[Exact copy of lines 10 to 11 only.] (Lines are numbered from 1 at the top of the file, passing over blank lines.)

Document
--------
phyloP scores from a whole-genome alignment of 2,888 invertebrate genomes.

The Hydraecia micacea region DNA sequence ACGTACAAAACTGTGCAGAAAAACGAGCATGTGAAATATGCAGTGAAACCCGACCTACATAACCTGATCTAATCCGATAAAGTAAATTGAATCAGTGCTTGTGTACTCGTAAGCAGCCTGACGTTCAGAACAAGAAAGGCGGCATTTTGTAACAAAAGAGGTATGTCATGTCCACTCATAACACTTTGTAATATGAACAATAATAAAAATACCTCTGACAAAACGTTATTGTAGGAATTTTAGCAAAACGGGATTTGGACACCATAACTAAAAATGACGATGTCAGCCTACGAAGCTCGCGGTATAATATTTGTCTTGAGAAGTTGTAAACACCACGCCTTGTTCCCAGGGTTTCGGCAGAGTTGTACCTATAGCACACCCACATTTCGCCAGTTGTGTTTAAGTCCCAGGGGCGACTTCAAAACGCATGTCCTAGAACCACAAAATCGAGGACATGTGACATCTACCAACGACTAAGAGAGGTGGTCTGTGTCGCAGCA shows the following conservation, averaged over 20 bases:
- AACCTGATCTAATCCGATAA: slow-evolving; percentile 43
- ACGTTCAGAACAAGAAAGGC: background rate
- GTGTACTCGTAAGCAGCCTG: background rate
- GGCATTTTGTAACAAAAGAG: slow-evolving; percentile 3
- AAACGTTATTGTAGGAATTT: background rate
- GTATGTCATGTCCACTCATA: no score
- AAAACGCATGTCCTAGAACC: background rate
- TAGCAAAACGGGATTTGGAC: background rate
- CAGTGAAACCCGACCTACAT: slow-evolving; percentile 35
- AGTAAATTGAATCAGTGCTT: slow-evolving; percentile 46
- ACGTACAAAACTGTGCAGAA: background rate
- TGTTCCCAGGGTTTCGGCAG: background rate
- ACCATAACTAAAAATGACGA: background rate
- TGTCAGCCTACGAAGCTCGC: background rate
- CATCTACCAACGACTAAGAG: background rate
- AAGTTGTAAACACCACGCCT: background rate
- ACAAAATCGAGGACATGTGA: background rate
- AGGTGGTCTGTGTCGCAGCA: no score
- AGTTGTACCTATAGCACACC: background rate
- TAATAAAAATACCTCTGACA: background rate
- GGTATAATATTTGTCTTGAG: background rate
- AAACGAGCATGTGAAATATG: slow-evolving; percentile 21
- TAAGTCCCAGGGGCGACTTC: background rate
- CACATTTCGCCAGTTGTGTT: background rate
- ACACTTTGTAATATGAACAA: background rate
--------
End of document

- TAGCAAAACGGGATTTGGAC: background rate
- CAGTGAAACCCGACCTACAT: slow-evolving; percentile 35